RERA Decoded- What’s in it for you?

9 min read


Considering the fact that the real estate sector in India was a highly unorganized one, there were no regulations as such in place which could keep in check certain whimsical developers and did not give the buyers and investors their money’s worth. Hence, for the proper regulation of the real estate sector, the government came up with the Real Estate Regulatory Authority Bill, or RERA. This was a move which was expected to help the homebuyers and protect their interest, especially with regards to timely delivery of project. The RERA bill was introduced in 2013 and was finally approved in March of 2016 and according to Union Ministry of Housing and urban Poverty Alleviation, this was a major milestone.

It should be noted that although RERA is a central law, the implementation of the law would depend on state authorities as real estate falls under the purview of the state. The Maharashtra Government has already approved the RERA, for example. Maharashtra went all out to ensure the implementation of RERA. They had released a draft version of the rules in December 2016 and thereafter it had asked for suggestions from stakeholders and experts. The final set of rules came into effect from 1st of May 2017.

How will RERA help homebuyers?


Here are some of the ways in which RERA is expected to help the home buyers.

  • To start with, under RERA, each state is expected to set up regulatory bodies as appellate tribunals so that all disputes between buyers and builders can be settled within 120 days of filing of the complaint.
  • The developer is required to set aside 70% of the money collected from the buyers in a separate account to meet the construction cost of that property alone and not use the money anywhere else. Any withdrawals made from this account will have to be notified to the CAs, architects and engineers of the project. These numbers are to be audited each year and in case of false information, the developers would be required to reimburse the homebuyer in full, plus with interest, and will result in the freezing of that account.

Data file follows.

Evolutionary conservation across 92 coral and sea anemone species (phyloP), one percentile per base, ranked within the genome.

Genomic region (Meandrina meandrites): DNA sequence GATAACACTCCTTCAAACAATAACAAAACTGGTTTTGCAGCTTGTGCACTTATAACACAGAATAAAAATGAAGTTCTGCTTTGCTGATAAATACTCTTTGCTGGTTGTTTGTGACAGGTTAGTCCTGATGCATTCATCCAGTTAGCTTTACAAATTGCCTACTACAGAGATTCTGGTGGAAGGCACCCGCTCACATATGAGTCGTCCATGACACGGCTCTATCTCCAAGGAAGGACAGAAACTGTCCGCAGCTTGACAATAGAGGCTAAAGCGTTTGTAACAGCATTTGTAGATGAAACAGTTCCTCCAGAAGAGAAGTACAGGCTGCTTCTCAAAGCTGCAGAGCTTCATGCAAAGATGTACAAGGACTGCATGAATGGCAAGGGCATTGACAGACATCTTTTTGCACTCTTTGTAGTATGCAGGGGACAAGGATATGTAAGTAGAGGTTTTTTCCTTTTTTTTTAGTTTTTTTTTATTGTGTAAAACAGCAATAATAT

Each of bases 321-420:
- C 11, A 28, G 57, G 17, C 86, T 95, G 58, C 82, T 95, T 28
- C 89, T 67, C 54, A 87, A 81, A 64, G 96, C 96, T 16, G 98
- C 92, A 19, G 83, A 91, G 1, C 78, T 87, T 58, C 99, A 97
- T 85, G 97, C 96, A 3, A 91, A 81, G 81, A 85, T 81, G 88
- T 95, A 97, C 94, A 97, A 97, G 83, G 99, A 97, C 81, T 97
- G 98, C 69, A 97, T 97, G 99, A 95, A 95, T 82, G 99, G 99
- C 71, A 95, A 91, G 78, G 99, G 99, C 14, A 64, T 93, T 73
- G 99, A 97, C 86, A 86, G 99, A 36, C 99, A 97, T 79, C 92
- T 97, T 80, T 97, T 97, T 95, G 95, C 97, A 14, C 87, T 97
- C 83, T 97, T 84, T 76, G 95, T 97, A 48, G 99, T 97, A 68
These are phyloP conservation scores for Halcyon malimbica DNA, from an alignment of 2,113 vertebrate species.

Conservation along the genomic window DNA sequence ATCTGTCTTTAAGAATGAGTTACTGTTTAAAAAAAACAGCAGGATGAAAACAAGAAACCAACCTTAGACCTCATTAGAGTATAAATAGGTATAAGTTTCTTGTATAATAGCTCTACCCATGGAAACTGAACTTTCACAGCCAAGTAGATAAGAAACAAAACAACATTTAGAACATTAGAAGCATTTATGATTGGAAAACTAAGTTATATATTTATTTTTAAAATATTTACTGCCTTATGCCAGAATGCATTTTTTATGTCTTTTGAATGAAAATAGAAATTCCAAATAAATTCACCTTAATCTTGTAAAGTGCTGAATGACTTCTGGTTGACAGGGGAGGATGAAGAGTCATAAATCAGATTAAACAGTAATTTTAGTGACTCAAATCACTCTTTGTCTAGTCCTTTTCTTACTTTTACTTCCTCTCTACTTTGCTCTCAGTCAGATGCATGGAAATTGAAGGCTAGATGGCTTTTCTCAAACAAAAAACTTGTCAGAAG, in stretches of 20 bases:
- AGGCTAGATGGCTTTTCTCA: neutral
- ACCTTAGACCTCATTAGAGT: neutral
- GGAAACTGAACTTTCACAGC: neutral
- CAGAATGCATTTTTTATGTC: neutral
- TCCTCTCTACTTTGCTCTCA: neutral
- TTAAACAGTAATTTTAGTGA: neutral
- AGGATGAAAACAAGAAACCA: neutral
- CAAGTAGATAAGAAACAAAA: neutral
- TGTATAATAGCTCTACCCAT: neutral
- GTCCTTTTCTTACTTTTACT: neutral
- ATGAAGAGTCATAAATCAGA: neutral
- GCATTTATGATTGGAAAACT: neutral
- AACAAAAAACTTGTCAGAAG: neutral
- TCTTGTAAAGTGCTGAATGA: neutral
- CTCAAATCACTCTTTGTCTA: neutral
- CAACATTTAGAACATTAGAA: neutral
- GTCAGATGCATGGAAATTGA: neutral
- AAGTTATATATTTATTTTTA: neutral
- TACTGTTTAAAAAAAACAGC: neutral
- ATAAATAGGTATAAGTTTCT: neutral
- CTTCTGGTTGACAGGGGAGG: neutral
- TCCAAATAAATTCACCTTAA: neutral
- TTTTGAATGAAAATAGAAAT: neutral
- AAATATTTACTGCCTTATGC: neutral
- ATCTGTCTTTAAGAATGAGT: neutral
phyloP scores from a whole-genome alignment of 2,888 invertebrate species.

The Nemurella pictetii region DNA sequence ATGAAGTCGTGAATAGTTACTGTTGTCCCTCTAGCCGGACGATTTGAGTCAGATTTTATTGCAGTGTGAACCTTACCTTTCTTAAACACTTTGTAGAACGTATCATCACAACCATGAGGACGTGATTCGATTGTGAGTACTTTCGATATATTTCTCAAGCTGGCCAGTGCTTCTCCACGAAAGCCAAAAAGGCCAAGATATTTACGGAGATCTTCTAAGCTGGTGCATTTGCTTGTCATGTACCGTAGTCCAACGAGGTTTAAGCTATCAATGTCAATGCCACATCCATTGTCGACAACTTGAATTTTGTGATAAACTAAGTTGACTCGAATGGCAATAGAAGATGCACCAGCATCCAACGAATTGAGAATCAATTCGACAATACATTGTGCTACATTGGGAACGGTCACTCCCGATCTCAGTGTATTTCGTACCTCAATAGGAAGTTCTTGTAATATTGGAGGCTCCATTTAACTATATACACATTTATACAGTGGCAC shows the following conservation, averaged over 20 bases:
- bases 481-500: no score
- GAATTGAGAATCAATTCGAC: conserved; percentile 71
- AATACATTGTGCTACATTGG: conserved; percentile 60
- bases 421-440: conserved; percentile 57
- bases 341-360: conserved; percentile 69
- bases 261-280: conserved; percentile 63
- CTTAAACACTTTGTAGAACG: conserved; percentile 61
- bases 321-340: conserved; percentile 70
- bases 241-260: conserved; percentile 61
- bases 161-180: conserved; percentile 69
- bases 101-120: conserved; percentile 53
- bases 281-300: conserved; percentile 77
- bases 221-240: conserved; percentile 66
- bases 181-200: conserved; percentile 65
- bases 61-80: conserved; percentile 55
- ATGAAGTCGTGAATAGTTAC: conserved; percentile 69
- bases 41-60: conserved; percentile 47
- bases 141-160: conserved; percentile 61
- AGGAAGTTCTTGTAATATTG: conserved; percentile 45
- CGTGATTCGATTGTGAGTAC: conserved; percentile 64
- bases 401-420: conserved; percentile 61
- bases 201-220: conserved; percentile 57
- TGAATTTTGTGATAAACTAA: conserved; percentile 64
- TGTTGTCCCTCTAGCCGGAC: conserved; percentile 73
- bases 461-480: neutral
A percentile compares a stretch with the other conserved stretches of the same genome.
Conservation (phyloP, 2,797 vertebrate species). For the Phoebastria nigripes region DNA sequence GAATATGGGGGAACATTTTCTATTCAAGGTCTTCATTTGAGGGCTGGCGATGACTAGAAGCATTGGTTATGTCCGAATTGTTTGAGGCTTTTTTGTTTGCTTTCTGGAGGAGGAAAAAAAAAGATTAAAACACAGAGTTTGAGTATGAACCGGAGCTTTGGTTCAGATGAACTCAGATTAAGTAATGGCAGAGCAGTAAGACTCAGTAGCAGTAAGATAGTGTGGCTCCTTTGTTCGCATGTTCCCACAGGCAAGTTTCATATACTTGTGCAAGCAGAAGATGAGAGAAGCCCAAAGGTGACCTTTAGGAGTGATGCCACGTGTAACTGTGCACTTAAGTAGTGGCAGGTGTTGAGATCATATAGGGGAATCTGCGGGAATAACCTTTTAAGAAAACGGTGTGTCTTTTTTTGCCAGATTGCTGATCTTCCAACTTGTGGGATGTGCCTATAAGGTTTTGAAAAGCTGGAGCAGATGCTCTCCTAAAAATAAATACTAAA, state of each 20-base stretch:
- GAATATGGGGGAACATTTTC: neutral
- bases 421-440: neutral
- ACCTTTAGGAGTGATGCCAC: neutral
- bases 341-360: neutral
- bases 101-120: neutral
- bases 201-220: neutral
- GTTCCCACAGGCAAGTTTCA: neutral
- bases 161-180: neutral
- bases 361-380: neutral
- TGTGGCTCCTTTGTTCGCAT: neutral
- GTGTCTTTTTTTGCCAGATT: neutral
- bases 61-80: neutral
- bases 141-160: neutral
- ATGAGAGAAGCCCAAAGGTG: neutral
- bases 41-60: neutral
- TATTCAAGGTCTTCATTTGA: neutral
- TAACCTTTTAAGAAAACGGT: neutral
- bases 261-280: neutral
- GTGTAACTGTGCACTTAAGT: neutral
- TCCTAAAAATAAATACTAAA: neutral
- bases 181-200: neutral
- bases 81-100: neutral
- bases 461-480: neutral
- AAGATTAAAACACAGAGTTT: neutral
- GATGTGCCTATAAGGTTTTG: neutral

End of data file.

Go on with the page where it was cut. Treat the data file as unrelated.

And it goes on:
• It will be compulsory to register the project with a regulator before launching the project wherever the land is over 500 sq meters, or where there are eight or more apartments in the building. All financial and legal details have to be fully disclosed at this time. This way, even small projects by local promoters will be brought under the purview of the Act.
  • There will be a number of restrictions put on the promoter to ensure that the project is completed on time. In case of delays, the developer will be liable to pay interest rate of State Bank of India’s highest marginal cost of lending rate plus 2% within 45 days of due.
  • The carpet area of the apartment has to be clearly defined and they will include the usable spaces in the flat like kitchen and toilet. It is specified that in case of more than 5% decrease in the carpet area, the promoter will have to refund the amount of that area. However, in case of increase in carpet area, the buyer will not have to pay any additional amount to the promoter.
  • Moreover, the liability period of the developers, which was earlier only two years, has now been increased to 5 years and they are responsible for clearing all structural defects within this time. The defects have to be renovated within 30 days of the matter being brought to the notice of promoter and absolutely free of charge.
  • The buyers are only going to pay for the carpet area of their apartment, that is, the area within their walls. Earlier, it was required that they had to pay for the super-built area as well. False representations will incur heavy penalty.
  • Once the majority of the units are sold, it is mandatory to set up an allottee association within three months. They will be able to interact and manage the common facilities that way.